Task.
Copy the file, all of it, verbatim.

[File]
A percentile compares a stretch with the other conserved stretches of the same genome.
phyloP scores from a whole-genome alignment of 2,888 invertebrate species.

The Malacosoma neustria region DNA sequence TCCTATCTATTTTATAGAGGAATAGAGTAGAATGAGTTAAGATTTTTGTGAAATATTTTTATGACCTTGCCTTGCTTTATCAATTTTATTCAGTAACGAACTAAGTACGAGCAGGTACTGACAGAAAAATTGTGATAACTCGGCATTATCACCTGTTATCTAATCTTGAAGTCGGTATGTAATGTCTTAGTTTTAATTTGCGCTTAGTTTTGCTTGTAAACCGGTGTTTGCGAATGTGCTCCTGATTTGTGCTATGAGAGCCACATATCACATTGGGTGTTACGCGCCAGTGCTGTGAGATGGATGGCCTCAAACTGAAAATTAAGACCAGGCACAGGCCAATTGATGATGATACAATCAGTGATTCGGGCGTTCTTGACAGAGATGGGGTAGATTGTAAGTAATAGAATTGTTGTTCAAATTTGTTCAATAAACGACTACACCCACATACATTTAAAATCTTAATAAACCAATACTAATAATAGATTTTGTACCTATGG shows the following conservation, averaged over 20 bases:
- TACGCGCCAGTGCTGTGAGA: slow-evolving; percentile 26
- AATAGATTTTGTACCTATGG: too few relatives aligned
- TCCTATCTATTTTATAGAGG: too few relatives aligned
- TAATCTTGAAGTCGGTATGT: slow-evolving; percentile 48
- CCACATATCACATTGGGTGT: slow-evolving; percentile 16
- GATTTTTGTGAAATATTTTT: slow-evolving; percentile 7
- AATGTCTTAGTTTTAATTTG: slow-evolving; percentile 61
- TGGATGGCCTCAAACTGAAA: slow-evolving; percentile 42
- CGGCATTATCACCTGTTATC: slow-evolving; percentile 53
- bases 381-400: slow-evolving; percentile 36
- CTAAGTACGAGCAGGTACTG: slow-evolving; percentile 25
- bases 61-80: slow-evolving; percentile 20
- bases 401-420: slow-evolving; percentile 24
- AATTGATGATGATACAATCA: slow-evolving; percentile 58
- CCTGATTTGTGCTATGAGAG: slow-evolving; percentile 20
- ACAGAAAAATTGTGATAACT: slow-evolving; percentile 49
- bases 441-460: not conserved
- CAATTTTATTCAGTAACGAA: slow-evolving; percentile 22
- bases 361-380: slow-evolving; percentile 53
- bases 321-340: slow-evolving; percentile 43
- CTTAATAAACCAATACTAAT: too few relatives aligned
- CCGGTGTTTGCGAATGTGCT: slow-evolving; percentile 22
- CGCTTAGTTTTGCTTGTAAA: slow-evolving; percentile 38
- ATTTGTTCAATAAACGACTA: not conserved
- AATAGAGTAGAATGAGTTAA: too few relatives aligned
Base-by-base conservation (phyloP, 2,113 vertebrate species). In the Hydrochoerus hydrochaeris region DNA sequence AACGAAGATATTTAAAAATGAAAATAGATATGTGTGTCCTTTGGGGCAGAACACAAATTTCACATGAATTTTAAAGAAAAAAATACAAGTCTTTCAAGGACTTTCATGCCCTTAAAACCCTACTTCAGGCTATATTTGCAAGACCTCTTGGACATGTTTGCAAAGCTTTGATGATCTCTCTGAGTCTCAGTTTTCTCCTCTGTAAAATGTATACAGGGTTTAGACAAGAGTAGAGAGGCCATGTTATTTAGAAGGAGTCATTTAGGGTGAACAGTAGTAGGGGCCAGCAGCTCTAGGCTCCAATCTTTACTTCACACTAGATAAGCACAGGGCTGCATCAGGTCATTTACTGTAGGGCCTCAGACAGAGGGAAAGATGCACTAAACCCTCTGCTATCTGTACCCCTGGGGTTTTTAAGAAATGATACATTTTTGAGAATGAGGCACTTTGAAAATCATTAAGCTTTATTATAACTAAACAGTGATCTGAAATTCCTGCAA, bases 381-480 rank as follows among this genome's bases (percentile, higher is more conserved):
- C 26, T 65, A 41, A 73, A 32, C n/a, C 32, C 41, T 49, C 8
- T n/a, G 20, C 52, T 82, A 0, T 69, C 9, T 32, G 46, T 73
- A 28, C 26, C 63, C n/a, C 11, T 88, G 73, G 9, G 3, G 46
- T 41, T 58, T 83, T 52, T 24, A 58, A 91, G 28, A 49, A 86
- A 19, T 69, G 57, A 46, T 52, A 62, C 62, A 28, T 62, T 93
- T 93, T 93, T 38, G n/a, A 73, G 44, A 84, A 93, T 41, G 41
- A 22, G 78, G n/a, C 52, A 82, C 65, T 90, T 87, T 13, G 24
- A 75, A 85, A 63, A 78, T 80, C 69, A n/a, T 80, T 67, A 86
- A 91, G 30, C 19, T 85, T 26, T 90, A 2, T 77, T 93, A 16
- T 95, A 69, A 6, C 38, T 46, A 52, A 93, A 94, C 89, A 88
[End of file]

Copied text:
A percentile compares a stretch with the other conserved stretches of the same genome.
phyloP scores from a whole-genome alignment of 2,888 invertebrate species.

The Malacosoma neustria region DNA sequence TCCTATCTATTTTATAGAGGAATAGAGTAGAATGAGTTAAGATTTTTGTGAAATATTTTTATGACCTTGCCTTGCTTTATCAATTTTATTCAGTAACGAACTAAGTACGAGCAGGTACTGACAGAAAAATTGTGATAACTCGGCATTATCACCTGTTATCTAATCTTGAAGTCGGTATGTAATGTCTTAGTTTTAATTTGCGCTTAGTTTTGCTTGTAAACCGGTGTTTGCGAATGTGCTCCTGATTTGTGCTATGAGAGCCACATATCACATTGGGTGTTACGCGCCAGTGCTGTGAGATGGATGGCCTCAAACTGAAAATTAAGACCAGGCACAGGCCAATTGATGATGATACAATCAGTGATTCGGGCGTTCTTGACAGAGATGGGGTAGATTGTAAGTAATAGAATTGTTGTTCAAATTTGTTCAATAAACGACTACACCCACATACATTTAAAATCTTAATAAACCAATACTAATAATAGATTTTGTACCTATGG shows the following conservation, averaged over 20 bases:
- TACGCGCCAGTGCTGTGAGA: slow-evolving; percentile 26
- AATAGATTTTGTACCTATGG: too few relatives aligned
- TCCTATCTATTTTATAGAGG: too few relatives aligned
- TAATCTTGAAGTCGGTATGT: slow-evolving; percentile 48
- CCACATATCACATTGGGTGT: slow-evolving; percentile 16
- GATTTTTGTGAAATATTTTT: slow-evolving; percentile 7
- AATGTCTTAGTTTTAATTTG: slow-evolving; percentile 61
- TGGATGGCCTCAAACTGAAA: slow-evolving; percentile 42
- CGGCATTATCACCTGTTATC: slow-evolving; percentile 53
- bases 381-400: slow-evolving; percentile 36
- CTAAGTACGAGCAGGTACTG: slow-evolving; percentile 25
- bases 61-80: slow-evolving; percentile 20
- bases 401-420: slow-evolving; percentile 24
- AATTGATGATGATACAATCA: slow-evolving; percentile 58
- CCTGATTTGTGCTATGAGAG: slow-evolving; percentile 20
- ACAGAAAAATTGTGATAACT: slow-evolving; percentile 49
- bases 441-460: not conserved
- CAATTTTATTCAGTAACGAA: slow-evolving; percentile 22
- bases 361-380: slow-evolving; percentile 53
- bases 321-340: slow-evolving; percentile 43
- CTTAATAAACCAATACTAAT: too few relatives aligned
- CCGGTGTTTGCGAATGTGCT: slow-evolving; percentile 22
- CGCTTAGTTTTGCTTGTAAA: slow-evolving; percentile 38
- ATTTGTTCAATAAACGACTA: not conserved
- AATAGAGTAGAATGAGTTAA: too few relatives aligned
Base-by-base conservation (phyloP, 2,113 vertebrate species). In the Hydrochoerus hydrochaeris region DNA sequence AACGAAGATATTTAAAAATGAAAATAGATATGTGTGTCCTTTGGGGCAGAACACAAATTTCACATGAATTTTAAAGAAAAAAATACAAGTCTTTCAAGGACTTTCATGCCCTTAAAACCCTACTTCAGGCTATATTTGCAAGACCTCTTGGACATGTTTGCAAAGCTTTGATGATCTCTCTGAGTCTCAGTTTTCTCCTCTGTAAAATGTATACAGGGTTTAGACAAGAGTAGAGAGGCCATGTTATTTAGAAGGAGTCATTTAGGGTGAACAGTAGTAGGGGCCAGCAGCTCTAGGCTCCAATCTTTACTTCACACTAGATAAGCACAGGGCTGCATCAGGTCATTTACTGTAGGGCCTCAGACAGAGGGAAAGATGCACTAAACCCTCTGCTATCTGTACCCCTGGGGTTTTTAAGAAATGATACATTTTTGAGAATGAGGCACTTTGAAAATCATTAAGCTTTATTATAACTAAACAGTGATCTGAAATTCCTGCAA, bases 381-480 rank as follows among this genome's bases (percentile, higher is more conserved):
- C 26, T 65, A 41, A 73, A 32, C n/a, C 32, C 41, T 49, C 8
- T n/a, G 20, C 52, T 82, A 0, T 69, C 9, T 32, G 46, T 73
- A 28, C 26, C 63, C n/a, C 11, T 88, G 73, G 9, G 3, G 46
- T 41, T 58, T 83, T 52, T 24, A 58, A 91, G 28, A 49, A 86
- A 19, T 69, G 57, A 46, T 52, A 62, C 62, A 28, T 62, T 93
- T 93, T 93, T 38, G n/a, A 73, G 44, A 84, A 93, T 41, G 41
- A 22, G 78, G n/a, C 52, A 82, C 65, T 90, T 87, T 13, G 24
- A 75, A 85, A 63, A 78, T 80, C 69, A n/a, T 80, T 67, A 86
- A 91, G 30, C 19, T 85, T 26, T 90, A 2, T 77, T 93, A 16
- T 95, A 69, A 6, C 38, T 46, A 52, A 93, A 94, C 89, A 88